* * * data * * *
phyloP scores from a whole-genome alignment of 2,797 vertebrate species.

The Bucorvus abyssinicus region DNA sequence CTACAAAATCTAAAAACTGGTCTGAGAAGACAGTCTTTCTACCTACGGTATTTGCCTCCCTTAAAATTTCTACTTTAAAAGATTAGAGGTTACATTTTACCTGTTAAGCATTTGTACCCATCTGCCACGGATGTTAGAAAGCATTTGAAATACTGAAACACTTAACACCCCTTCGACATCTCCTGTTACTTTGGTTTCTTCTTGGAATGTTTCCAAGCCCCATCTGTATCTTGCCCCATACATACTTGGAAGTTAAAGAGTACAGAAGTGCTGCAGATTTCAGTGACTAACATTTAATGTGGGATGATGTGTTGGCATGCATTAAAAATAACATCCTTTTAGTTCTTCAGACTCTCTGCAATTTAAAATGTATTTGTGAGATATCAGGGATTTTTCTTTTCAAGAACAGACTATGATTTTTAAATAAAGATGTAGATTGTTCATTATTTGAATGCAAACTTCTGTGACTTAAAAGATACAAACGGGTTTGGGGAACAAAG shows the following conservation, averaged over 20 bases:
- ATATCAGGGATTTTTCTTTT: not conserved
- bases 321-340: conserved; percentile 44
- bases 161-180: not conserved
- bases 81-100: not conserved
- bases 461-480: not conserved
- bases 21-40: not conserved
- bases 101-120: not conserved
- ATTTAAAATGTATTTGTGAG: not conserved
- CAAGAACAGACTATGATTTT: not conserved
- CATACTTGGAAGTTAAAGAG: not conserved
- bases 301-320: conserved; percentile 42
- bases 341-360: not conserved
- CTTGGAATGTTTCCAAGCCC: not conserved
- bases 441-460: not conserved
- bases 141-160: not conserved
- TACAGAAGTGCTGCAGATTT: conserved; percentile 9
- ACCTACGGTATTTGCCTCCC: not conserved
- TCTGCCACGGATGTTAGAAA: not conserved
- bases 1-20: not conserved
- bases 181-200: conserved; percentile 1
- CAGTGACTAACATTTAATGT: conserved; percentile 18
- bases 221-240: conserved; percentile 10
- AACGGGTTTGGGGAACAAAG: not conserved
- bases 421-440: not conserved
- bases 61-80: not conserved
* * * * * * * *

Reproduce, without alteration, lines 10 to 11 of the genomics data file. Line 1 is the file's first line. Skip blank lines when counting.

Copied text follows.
- ATTTAAAATGTATTTGTGAG: not conserved
- CAAGAACAGACTATGATTTT: not conserved